The return of Commodore

I still have an Amiga 3000 buried in my antique computer graveyard in the basement – unless my wife found it, concluded its decomposing carcass was junk and threw it out – and now, as a reminder of the Halcyon days of display lists, blitters and 6800 assembler code, Commodore has risen from the ashes with new versions of the 64, VIC-20 and Amiga.

They are not the real thing, of course: their processors are Intel, graphics Nvidia and OS Linux.

Still, a pleasant nostalgia moment.

9 thoughts on “The return of Commodore

    • Someone I worked with actually had one of those.

      A few years later I remember seeing the first Toshiba colour screen on a laptop at a computer show – it was a $10,000 option as I recall.

      When I started in this strange business, RAM was called CORE and it consisted of tiny ferrite rings threaded on wires. The first machine I worked on had 64k (same as a C64) of it because a Mbyte of it cost over $1m.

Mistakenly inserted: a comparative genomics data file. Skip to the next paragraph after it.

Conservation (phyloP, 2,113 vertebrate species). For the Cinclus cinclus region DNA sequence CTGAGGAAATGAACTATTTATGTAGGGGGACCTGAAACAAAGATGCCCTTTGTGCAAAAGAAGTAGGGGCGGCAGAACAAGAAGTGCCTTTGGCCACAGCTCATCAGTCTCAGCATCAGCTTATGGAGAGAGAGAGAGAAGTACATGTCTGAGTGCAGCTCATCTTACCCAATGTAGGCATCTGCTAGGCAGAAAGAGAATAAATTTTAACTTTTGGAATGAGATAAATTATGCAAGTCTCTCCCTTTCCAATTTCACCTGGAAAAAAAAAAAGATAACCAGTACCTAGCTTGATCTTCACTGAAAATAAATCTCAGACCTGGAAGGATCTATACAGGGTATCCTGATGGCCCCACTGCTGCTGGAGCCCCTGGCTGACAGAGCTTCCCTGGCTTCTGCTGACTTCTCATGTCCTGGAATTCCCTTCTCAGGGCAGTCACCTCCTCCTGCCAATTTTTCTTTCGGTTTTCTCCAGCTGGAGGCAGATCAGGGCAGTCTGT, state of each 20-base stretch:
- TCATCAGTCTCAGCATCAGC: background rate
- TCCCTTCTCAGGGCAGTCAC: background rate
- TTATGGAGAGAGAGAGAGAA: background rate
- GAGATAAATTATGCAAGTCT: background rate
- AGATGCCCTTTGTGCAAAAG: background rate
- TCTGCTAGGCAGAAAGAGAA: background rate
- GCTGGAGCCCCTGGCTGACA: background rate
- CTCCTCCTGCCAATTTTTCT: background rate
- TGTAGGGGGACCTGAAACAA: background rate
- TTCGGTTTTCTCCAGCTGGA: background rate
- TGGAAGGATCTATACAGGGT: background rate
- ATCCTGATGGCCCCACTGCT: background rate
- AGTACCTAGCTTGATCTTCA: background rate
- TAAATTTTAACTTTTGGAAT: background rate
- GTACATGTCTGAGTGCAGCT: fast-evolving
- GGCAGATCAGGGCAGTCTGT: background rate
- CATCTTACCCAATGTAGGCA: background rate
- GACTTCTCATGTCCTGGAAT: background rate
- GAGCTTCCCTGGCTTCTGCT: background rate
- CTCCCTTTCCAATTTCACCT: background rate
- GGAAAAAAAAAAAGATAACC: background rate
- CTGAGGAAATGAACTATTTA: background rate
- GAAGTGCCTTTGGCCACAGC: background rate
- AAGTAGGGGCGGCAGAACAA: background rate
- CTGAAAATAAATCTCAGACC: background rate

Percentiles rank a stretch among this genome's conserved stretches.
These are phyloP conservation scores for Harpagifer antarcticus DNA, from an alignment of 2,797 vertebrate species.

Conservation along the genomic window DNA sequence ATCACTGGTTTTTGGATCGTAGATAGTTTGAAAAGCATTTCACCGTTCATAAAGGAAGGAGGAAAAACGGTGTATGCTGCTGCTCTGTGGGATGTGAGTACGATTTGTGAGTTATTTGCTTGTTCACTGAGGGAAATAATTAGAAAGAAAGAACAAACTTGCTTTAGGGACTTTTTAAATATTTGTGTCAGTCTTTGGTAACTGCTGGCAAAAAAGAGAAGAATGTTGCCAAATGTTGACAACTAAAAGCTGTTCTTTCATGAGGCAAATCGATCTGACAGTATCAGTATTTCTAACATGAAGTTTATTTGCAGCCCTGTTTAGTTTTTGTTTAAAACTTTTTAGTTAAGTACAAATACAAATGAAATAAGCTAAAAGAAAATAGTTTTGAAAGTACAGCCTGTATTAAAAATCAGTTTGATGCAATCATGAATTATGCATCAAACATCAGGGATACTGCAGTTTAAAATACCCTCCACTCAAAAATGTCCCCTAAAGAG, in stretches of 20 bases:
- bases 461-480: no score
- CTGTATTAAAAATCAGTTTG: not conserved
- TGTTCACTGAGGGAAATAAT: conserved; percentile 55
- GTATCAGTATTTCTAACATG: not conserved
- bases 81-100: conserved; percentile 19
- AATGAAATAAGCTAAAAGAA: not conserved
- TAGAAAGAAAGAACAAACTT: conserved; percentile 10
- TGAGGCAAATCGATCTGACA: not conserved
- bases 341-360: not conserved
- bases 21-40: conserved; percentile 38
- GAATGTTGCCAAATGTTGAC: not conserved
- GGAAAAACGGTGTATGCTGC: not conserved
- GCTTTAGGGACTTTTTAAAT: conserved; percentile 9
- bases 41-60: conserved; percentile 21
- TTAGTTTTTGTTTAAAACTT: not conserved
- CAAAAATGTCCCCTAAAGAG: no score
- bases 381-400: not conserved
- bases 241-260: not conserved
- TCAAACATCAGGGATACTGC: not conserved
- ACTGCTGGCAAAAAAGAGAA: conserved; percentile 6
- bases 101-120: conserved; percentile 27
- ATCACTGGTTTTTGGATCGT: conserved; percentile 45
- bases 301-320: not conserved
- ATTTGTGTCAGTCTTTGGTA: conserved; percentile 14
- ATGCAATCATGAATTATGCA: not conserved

• I had a Sony version, colour, very robust carrying handle, weighed a ton. Early xx86 processor, accepted AT cards, 10 meg memory was a long card. Sold it at flea market for $20

  1. I had a C64 back in 1982. I found a box of cassettes a while back and there was a cassette program in it, after all these years. BTW it is still in use by Amateur Radio operators as a stand alone Radio Teletype terminal. I cut my BASIC programming skills on this baby.

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